Mass gaming revenues surged unexpectedly during Macau’s fourth quarter, increasing by 17.1 per cent to reach MOP$31.7bn (US$3.9bn).
Growth in non-VIP baccarat was the main driver with an 18.6 per cent jump from last year’s figures. Overall GGR increased by 19.8 per cent for the quarter hitting the MOP$72.6bn.
Mass growth still didn’t match that of VIP which despite seeing revenue growth of 21.9 per cent reaching US$5bn but still falling short of analyst predictions of 30 per cent.
Union Gaming’s analyst Grant Govertsen said: “There has been a clear resurgence in the lower tiers of mass market as we’ve witnessed a significant uptick in low-end patrons (e.g. the Hong Kong ferry terminal has been bursting at the seams more recently). If there happens to be no positive adjustment to get to a real mass market growth rate due to reclassification we are still thrilled to see mass market staging a comeback, even at the expense of a deceleration in the rate of growth in VIP.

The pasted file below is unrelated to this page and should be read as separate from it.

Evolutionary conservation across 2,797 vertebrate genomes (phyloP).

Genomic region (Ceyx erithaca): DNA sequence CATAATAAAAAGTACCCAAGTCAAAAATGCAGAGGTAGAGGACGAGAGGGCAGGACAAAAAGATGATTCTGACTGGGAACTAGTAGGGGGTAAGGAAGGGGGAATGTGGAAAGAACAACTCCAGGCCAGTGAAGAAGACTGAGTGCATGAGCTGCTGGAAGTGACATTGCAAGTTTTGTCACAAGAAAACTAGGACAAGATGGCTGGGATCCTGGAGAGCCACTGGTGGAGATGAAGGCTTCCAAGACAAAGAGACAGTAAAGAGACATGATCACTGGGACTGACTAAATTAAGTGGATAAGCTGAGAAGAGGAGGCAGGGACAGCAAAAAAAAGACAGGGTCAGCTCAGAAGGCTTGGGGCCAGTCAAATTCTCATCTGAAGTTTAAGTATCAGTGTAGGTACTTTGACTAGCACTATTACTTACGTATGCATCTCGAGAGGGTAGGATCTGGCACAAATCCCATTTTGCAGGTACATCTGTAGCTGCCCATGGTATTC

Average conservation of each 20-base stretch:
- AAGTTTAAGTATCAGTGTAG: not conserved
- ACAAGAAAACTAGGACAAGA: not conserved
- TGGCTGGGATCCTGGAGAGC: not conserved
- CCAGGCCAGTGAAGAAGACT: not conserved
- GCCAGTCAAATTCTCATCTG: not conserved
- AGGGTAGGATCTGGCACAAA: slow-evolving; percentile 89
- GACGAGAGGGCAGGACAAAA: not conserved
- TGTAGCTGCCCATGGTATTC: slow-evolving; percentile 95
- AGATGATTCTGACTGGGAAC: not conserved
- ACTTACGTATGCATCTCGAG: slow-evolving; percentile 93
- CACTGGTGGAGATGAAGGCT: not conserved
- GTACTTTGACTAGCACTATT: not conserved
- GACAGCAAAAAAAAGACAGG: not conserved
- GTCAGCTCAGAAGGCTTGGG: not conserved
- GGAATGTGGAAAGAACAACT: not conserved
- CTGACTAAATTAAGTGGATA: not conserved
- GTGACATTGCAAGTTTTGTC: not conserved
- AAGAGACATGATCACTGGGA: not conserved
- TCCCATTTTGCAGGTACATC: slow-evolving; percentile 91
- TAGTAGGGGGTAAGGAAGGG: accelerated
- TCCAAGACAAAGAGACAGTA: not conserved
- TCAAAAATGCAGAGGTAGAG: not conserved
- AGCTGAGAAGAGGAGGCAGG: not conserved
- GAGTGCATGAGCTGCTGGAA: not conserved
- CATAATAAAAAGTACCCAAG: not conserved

He added: “While we are not yet ready to adjust our 2018 expectations for a potentially-better-than-expected mass market story we are biased to the upside as we think about what 2018 could ultimately look like relative to our initial expectations of -10 per cent mass market growth this year.
“This strength in mass in particular suggests there is still upside as we think about valuations of the Macau names given the resulting positive flow-through from strength in mass GGR.”
“Clearly there remains some fluff in the market given that not all tables allocated are being operated,’ he explained. “This is good news as we think about the need for potential table allocations between now and the end of the table cap (in 2022). At this point it feels like the table cap should not be a material issue for most (but not all) operators over the near and medium terms.”